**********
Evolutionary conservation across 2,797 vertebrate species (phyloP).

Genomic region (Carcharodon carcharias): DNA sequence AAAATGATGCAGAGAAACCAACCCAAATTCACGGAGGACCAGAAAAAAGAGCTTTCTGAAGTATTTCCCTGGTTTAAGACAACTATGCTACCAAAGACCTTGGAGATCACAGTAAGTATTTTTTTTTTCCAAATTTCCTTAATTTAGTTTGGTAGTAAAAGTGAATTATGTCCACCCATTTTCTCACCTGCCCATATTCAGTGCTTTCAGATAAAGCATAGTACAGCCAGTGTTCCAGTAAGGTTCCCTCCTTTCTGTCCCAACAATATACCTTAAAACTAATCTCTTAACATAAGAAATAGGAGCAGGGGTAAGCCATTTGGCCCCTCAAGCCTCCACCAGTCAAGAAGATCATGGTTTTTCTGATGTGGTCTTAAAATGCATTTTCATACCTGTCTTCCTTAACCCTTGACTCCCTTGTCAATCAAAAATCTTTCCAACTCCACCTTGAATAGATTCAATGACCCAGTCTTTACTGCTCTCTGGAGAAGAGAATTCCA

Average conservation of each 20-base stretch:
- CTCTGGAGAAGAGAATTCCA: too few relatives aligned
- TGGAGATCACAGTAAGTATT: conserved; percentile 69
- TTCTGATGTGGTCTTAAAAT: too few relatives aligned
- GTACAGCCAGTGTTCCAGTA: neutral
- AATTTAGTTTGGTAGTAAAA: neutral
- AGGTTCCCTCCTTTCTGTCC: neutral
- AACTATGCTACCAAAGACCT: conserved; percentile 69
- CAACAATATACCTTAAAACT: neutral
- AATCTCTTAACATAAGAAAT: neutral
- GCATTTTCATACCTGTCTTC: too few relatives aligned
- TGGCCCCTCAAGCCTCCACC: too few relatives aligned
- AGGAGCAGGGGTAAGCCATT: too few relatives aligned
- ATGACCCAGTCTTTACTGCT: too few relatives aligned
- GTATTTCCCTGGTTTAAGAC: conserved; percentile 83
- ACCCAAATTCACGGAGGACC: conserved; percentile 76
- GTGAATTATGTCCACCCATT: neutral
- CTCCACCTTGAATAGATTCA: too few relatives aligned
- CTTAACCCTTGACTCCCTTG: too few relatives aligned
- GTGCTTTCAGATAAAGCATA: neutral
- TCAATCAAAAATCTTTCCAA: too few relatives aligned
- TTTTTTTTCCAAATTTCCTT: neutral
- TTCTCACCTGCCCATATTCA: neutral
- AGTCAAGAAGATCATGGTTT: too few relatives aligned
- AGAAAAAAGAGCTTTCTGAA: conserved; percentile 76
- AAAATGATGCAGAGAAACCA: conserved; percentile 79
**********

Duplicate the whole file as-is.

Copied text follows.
Evolutionary conservation across 2,797 vertebrate species (phyloP).

Genomic region (Carcharodon carcharias): DNA sequence AAAATGATGCAGAGAAACCAACCCAAATTCACGGAGGACCAGAAAAAAGAGCTTTCTGAAGTATTTCCCTGGTTTAAGACAACTATGCTACCAAAGACCTTGGAGATCACAGTAAGTATTTTTTTTTTCCAAATTTCCTTAATTTAGTTTGGTAGTAAAAGTGAATTATGTCCACCCATTTTCTCACCTGCCCATATTCAGTGCTTTCAGATAAAGCATAGTACAGCCAGTGTTCCAGTAAGGTTCCCTCCTTTCTGTCCCAACAATATACCTTAAAACTAATCTCTTAACATAAGAAATAGGAGCAGGGGTAAGCCATTTGGCCCCTCAAGCCTCCACCAGTCAAGAAGATCATGGTTTTTCTGATGTGGTCTTAAAATGCATTTTCATACCTGTCTTCCTTAACCCTTGACTCCCTTGTCAATCAAAAATCTTTCCAACTCCACCTTGAATAGATTCAATGACCCAGTCTTTACTGCTCTCTGGAGAAGAGAATTCCA

Average conservation of each 20-base stretch:
- CTCTGGAGAAGAGAATTCCA: too few relatives aligned
- TGGAGATCACAGTAAGTATT: conserved; percentile 69
- TTCTGATGTGGTCTTAAAAT: too few relatives aligned
- GTACAGCCAGTGTTCCAGTA: neutral
- AATTTAGTTTGGTAGTAAAA: neutral
- AGGTTCCCTCCTTTCTGTCC: neutral
- AACTATGCTACCAAAGACCT: conserved; percentile 69
- CAACAATATACCTTAAAACT: neutral
- AATCTCTTAACATAAGAAAT: neutral
- GCATTTTCATACCTGTCTTC: too few relatives aligned
- TGGCCCCTCAAGCCTCCACC: too few relatives aligned
- AGGAGCAGGGGTAAGCCATT: too few relatives aligned
- ATGACCCAGTCTTTACTGCT: too few relatives aligned
- GTATTTCCCTGGTTTAAGAC: conserved; percentile 83
- ACCCAAATTCACGGAGGACC: conserved; percentile 76
- GTGAATTATGTCCACCCATT: neutral
- CTCCACCTTGAATAGATTCA: too few relatives aligned
- CTTAACCCTTGACTCCCTTG: too few relatives aligned
- GTGCTTTCAGATAAAGCATA: neutral
- TCAATCAAAAATCTTTCCAA: too few relatives aligned
- TTTTTTTTCCAAATTTCCTT: neutral
- TTCTCACCTGCCCATATTCA: neutral
- AGTCAAGAAGATCATGGTTT: too few relatives aligned
- AGAAAAAAGAGCTTTCTGAA: conserved; percentile 76
- AAAATGATGCAGAGAAACCA: conserved; percentile 79